Birmingham scientists launch project to tackle global ‘clean cold’ challenge

Birmingham, UK: Scientists from the University of Birmingham have launched a major research project to investigate how ‘clean cold’ could help to achieve almost all of the United Nations’ global sustainable development goals.

The 17 ‘Global Goals’ commit the international community to put the world to rights by 2030 – abolishing poverty and hunger; providing good healthcare and education; raising people’s quality of life; and cleaning up the environment, whilst promoting economic growth.

Professor Toby Peters and colleagues at the Birmingham Energy Institute aim to work with partners in countries where demand for ‘clean cold’ is soaring, such as India and China. They will develop strategies using novel low-carbon and zero-emission technologies and new policy approaches.

And the roadmaps they produce could provide a global template to help meet the UN targets, as demand for cooling booms in fast growing economies – largely driven by urbanisation and emergence of an Asian Pacific middle class – predicted to rise to 3 billion by 2030 – with lifestyles built on cooling.

The report points out that it will be vital that any new cold chain infrastructure should be clean. Diesel-powered transport refrigeration units, for example, emit not only high levels of CO2 but also huge amounts of nitrogen oxides and particulate matter.

Clean cooling technologies, which can support environmentally sustainable cold chains, are being developed by entrepreneurial UK start-ups. These include Dearman’s zero-emission transport refrigeration system, solar-driven cooling for pack-houses, and even small transportable ammonia-water absorption refrigeration which can be used to transport medicine.

Professor Toby Peters said: “Cooling is a huge problem faced by India, China and other fast-growing economies. It is all too often overlooked, but without it, supplies of food, medicine and even data break down; life in many parts of the world would be scarcely tolerable without air conditioning.

Professor Martin Freer, director of the Birmingham Energy Institute, added: “It is clear that we need a joined-up approach to tackle the global challenge of ‘clean cold’. It is, therefore, essential to develop a roadmap to deliver a cold chain that benefits both people and environment.”

Nagel Liller joint venture for Denmark

Versmold, Germany: The Danish Competition Council has approved the Nagel Liller joint venture.

Nagel Liller Truck_Copyright Nagel-Group, Andre Zelck

Nagel Liller will procide distribution in Denmark for the Nagel-Group and national customers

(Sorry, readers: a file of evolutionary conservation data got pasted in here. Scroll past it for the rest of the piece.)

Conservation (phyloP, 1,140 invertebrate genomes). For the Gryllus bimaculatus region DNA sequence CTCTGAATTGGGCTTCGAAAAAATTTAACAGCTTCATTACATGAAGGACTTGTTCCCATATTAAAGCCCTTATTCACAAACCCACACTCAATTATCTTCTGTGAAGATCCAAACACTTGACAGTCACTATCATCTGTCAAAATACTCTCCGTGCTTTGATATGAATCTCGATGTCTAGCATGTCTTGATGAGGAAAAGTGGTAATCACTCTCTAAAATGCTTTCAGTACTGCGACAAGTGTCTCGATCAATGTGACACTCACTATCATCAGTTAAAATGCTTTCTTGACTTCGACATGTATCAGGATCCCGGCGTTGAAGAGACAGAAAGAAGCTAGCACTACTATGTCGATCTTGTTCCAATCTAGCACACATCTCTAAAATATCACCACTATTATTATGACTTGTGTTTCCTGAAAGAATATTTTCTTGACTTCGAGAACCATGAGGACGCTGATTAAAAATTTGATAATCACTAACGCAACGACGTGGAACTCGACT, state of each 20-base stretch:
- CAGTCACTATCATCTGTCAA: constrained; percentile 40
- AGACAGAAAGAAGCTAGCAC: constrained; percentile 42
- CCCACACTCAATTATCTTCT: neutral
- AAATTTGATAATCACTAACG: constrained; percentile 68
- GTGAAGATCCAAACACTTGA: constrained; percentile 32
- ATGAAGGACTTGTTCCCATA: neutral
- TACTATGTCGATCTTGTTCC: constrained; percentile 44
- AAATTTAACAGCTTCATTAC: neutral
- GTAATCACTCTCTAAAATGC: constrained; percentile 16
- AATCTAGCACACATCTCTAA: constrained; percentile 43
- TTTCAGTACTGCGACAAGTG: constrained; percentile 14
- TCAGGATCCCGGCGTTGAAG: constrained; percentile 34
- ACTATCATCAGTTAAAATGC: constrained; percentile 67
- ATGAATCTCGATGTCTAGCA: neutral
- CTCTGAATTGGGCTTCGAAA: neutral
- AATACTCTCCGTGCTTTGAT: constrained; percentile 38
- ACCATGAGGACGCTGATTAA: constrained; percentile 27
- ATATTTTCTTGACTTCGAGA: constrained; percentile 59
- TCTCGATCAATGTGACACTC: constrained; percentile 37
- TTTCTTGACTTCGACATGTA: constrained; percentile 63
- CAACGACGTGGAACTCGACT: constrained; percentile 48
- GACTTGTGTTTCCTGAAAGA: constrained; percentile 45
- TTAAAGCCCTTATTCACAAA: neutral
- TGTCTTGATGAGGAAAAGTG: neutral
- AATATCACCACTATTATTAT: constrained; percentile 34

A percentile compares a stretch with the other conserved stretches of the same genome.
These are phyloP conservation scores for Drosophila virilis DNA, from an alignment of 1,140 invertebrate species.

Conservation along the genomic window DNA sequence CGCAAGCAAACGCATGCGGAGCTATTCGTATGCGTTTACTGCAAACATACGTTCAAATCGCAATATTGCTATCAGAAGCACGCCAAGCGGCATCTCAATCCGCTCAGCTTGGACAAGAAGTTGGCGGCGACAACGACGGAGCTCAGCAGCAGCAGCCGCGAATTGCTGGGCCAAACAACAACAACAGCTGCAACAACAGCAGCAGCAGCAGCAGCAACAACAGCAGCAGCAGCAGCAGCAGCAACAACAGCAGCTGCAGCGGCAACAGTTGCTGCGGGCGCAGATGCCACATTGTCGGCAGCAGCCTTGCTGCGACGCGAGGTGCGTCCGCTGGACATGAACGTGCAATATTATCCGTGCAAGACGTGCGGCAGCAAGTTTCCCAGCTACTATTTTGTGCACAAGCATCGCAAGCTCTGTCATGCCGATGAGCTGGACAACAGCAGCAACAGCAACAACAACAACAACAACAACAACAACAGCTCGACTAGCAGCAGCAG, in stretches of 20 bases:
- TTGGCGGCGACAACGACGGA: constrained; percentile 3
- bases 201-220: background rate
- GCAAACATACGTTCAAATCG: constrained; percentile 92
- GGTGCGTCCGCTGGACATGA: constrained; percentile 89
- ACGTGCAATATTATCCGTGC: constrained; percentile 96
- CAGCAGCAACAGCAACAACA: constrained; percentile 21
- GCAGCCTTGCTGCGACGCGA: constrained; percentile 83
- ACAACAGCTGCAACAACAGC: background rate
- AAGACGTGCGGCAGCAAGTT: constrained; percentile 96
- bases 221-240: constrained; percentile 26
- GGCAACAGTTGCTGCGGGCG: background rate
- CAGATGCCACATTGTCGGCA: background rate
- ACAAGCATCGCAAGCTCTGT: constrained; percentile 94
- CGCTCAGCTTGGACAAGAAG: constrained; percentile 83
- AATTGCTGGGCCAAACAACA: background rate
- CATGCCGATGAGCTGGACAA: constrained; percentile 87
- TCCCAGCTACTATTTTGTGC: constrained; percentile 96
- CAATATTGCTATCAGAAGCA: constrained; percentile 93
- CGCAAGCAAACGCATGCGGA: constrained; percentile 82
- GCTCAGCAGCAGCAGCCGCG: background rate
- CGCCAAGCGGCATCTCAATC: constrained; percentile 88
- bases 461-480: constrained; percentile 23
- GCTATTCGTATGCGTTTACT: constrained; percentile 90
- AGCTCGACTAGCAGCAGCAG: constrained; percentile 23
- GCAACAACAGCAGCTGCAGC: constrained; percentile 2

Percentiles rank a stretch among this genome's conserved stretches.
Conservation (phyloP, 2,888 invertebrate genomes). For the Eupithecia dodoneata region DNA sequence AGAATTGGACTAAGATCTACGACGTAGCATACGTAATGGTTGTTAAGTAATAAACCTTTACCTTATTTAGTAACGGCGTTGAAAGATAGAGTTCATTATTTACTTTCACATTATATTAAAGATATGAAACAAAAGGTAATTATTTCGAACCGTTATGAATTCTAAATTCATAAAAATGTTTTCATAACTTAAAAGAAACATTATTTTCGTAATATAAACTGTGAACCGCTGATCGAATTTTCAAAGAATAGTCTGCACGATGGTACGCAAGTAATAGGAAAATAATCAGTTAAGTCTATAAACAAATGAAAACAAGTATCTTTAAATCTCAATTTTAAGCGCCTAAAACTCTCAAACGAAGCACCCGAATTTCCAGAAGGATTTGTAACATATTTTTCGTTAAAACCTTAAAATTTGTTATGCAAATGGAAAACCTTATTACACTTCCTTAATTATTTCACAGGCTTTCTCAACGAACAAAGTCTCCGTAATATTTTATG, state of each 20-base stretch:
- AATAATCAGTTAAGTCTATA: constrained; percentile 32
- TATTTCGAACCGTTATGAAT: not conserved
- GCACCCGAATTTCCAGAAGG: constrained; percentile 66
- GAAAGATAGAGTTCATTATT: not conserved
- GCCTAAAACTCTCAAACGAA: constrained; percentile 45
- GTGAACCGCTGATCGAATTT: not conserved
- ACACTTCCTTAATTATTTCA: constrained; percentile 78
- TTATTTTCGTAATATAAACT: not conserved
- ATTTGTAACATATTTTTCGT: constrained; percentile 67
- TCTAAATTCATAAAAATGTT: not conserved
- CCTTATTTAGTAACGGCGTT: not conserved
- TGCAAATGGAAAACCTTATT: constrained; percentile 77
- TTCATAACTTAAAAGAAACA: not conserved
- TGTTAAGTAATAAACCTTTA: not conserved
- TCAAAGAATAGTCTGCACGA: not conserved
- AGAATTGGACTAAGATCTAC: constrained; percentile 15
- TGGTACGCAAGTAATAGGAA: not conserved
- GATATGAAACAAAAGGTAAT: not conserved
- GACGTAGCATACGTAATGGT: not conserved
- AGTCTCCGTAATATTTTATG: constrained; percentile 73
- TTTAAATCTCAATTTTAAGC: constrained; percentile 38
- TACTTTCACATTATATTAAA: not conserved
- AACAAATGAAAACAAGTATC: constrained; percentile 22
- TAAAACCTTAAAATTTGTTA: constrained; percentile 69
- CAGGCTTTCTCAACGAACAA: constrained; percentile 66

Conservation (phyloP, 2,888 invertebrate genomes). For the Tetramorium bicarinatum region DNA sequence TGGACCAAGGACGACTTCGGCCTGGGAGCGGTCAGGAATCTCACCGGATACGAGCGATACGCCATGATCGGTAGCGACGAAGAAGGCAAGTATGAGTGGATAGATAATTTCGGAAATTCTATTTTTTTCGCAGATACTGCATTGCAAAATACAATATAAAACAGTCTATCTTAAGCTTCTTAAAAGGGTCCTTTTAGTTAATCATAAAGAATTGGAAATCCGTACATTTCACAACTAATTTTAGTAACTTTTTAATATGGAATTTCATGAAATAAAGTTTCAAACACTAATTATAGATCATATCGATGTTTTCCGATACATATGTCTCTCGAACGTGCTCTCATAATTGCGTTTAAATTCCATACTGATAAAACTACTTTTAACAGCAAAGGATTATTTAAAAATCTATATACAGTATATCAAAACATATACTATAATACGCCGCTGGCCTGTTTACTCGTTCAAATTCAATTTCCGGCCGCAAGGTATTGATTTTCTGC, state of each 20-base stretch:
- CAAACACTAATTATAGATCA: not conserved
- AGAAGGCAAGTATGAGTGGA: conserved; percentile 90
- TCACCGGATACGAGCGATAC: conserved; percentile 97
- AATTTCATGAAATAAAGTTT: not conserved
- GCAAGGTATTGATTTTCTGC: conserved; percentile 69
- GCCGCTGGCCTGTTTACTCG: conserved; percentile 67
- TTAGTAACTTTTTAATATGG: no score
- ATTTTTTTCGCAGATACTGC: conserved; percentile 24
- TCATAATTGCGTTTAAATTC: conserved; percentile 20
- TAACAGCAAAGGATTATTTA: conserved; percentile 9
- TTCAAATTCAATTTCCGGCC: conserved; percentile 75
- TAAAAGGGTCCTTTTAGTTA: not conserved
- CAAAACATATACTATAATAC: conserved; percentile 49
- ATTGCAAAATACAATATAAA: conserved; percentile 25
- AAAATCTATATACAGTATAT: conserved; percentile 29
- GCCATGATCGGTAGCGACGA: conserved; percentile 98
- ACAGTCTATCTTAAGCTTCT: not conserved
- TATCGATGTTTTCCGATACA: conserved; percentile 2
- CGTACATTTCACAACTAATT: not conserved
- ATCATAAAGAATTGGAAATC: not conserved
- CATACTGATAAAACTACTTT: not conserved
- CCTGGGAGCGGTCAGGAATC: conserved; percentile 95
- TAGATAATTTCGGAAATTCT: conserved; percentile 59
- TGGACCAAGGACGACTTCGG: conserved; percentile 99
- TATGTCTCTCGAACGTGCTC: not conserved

The move strengthens Nagel-Group’s domestic business in Denmark. Operations for the joint venture are planned to start in April.

“Nagel Liller A/S will in future take over all distribution services in Denmark for the Nagel-Group and national customers, whereas from its Padborg site Nagel Danmark will continue to have responsibility for international transport to and from Scandinavia,” said Kim Gravesen, managing director Nagel Danmark.

Nationwide distribution and warehousing solutions will be offered in all temperature ranges, from dry goods to frozen products.

At the branches in Velje, Struer, Odense and Bjæverskov, a total of around 17,500 square meters of warehousing capacity are available. Nagel Liller has its own fleet of more than 150 tractor units and 300 trailers available for distribution services. Moreover, independent carriers will also be used as suppliers.

“Founding Nagel Liller is an important step in meeting the continuously rising demands of the market even better in future,” Gravesen. said.

“This particularly applies to demand in the food industry for even quicker throughput times, same-day or overnight deliveries – with ever shorter order cycles.” The joint venture will provide better and denser geographical coverage in Denmark, he said.

After approval by the Danish Cartel Office, the detailed implementation phase for the Joint Venture is now underway, culminating in the start of operational business. The activities of KK Logistic A/S and Liller Trans A/S will be transferred to Nagel Liller, as will Nagel Danmark’s domestic business. The business of the new company, employing around 300 people, will be managed by Thomas Lindahl Christensen (Liller Trans) and Peter Kristian Kristensen (KK Logistic) as directors.

Liller Trans is a family-managed haulage company, which has transported goods on Danish roads since 1939.


TFI buys World Courier Ground

Montreal, Quebec, Canada: TFI International has bought World Courier Ground, the US ground transport division of World Courier, from AmerisourceBergen Corporation.

World Courier Ground provides same-day courier, rush trucking and warehousing services primarily to the medical industry.

While integrated under the Dynamex umbrella, current World Courier Ground management will continue to operate the business under the new name T-Force Critical.

“World Courier Ground is a strategic fit for our package and courier business in the US and diversifies us into the important medical last mile business,” says Alain Bédard, chief executive, TFI International.

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